Nearly a year has passed since the ad hoc Emergency Dispatch Radio committee consisting of elected and appointed municipal officials, members of the police, fire and EMS community and Montgomery County employees held their first meeting to review the issues and recommend a solution to the county’s emergency radio system dilemma. Montgomery County Commissioner Bruce Castor was chosen to head up the group.
Among other tasks, members interviewed four firms that replied to a request for proposal, which had previously been issued, and recommend one to serve as a consultant to help them accomplish their tasks.
The group also assessed the needs of all of the public safety agencies that use the radio system to determine what equipment would best address those needs.
Last Thursday, Commissioners Josh Shapiro and Leslie Richards joined Castor in voting for a $29.974 million contract with Motorola Solutions, Inc. to replace the county’s emergency radio system. It was a solution that had Castor praising the 32-member committee for their hard work.
“This was a long time coming … Commissioners Shapiro and Richards placed their trust in me to lead this effort, and with the help of our excellent county staff and the stakeholders on the committee we have arrived at this wonderful day,” said Castor.
The saga began early in 2011 when officials learned that the existing radio system needed an upgrade in order to comply with Federal Communications Commission rules and coexist with the demand of a growing cell phone industry. Some companies were using more of the radio waves and interfering with frequencies used by emergency services.
The options being considered by the commissioners at that time included a no-cost option that would change the radio frequencies but only result in a short-term solution, upgrade the existing system at a cost of about $48 million, or replace the existing 911 system at a cost that could reach $120 million.
According to an agreement with the federal government, Montgomery County and Sprint/Nextel, the communications company would fund an estimated $4.2 million of the cost to re-band.
In addition to the need for re-banding, the county’s Motorola system was considered obsolete and technical support was expected to discontinue by the end of 2012.
The radios used by county fire departments and emergency medical services are only five to seven years old and would still function with an upgraded system.
At the time, it was reported that the upgrade would necessitate the purchase of more than 5,000 police radios at an estimated cost of $17 million; a cost then commissioners Jim Matthews and Joseph Hoeffel wanted municipalities to share. Castor questioned the legality of the proposal and the accuracy of the $48 million projected cost.
The commissioners solicited the municipalities and Matthews indicated that 80 percent of them would need to support the upgrade in order for it to be implemented. He didn’t get it and nothing was done by the end of 2011.
Mathews and Hoeffel were replaced by Shapiro and Richards and, in Jan. 2012, the Emergency Radio Dispatch Committee was appointed. After less than a year, their work is complete.
In addition to approving the agreement at last week’s meeting, the commissioners also agreed to a $9.882 million contract with Motorola for a 10-year maintenance contract for the system.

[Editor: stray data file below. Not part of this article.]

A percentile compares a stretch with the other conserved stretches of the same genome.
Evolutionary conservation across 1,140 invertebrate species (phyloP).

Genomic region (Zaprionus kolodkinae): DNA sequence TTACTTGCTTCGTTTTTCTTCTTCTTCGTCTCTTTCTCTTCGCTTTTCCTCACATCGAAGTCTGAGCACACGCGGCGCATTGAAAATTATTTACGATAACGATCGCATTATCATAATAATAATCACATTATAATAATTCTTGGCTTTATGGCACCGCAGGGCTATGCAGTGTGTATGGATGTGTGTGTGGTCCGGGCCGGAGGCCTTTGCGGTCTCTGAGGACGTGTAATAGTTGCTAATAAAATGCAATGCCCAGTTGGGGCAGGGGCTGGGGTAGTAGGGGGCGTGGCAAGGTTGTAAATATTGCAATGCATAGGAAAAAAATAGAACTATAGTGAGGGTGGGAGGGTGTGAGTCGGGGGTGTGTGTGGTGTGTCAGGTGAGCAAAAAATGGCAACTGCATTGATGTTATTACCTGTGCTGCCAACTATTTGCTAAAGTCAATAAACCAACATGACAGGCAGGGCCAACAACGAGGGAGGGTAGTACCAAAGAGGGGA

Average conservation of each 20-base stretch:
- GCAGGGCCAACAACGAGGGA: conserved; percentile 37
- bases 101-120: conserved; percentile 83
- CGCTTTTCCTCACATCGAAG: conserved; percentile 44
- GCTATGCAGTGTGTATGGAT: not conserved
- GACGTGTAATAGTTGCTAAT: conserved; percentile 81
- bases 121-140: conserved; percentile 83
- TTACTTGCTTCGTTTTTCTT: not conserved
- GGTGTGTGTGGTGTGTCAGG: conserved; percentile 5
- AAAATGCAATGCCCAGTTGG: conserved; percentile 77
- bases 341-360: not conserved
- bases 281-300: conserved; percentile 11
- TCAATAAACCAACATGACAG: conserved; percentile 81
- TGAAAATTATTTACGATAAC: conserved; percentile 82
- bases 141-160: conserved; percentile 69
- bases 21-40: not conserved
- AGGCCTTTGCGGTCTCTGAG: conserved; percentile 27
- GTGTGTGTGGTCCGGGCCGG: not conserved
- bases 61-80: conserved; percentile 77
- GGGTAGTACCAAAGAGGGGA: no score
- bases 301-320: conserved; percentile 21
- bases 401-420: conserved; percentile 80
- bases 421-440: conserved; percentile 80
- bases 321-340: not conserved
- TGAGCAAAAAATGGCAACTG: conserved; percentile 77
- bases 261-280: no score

The $29.974 million figure includes $23.85 million for infrastructure equipment and installation of necessary microwave relays and the necessary software to upgrade 3,400 currently owned subscriber radio units. This would include the installation of 10 new radio towers throughout Montgomery County to eliminate dead zones and generally improve communications throughout the system. The remainder of the $29.9 million ($6.124 million) would be used for the purchase of 1,800 additional radio units.
“Our fundamental responsibilities as commissioners are to protect the safety and well-being our residents and to further protect the fiscal well-being of the county and make sure that taxpayer dollars are well-spent,” said Shapiro Thursday. “Today we accomplished both. Under this contract, we are able to do more than was originally anticipated and we were able to do it for 70 percent less than the previous board said it would cost.”
Motorola is expected to begin work on the upgrades early in 2013 after the contracts are finalized.
In addition to Castor, members of the committee included: Jeff Chomnuk, Pottstown Council, Mark Toomey, Hatfield Township Police Chief, Haydon Marriott, Skippack Fire Chief, Sam Gallen, Montgomery County Detectives, Dep. Chief, Tom Sullivan, Director DPS, Richard Lesniak, Montgomery Twp. Director of Fire Services, Ken Schauder, Chief Bryn Athyn EMS, Terrence Thompson, Upper Dublin Police Chief, Patrick Doyle, Dep. Chief Lower Merion VMSC, John Scholly, Lower Gwynedd Police Chief, George Wilmot, Flourtown Fire Chief, Michelle Jackson, Administration, DPS, Thomas Medwid, Lower Salford Police Chief, Michael Beaty Whitemarsh Police Chief, John Gross, Springfield Police Cpl., Richard Lockhart, Norristown Fire Battalion Chief, John Dougherty, Lower Merion Police Capt., John Dwyer, Second Alarmers Rescue Squad, Richard Lohwasser, Asst. Director Technical Services, DPS, David Brown, EMS – Field Services, DPS, Dennis Orangers, Asst. Director of Fire Rescue Communications, DPS, Joseph Lawrence, Plymouth Township Police Chief, David Camarda, Whitpain Fire Marshal, Ted Thompson, Sheriff’s Dept. Lt., Clinton Wakefield, Washington Fire Co., Charles McGarvey, Lower Merion Fire Chief, John Geib, Asst. Director for Operations, DPS, John DiNolfi, Asst. Director Special Services, DPS, Keith Freed, President MCATO, Linda Christian, Norristown Council, Paul Leonard, Upper Dublin Township Manager, William Kelly, Abington Police Chief, Bob Stanley Hatfield Twp. Police Chief, retired Steve Latzer, DA’s Chief of Staff and Michael Vest, Programs Director, DPS.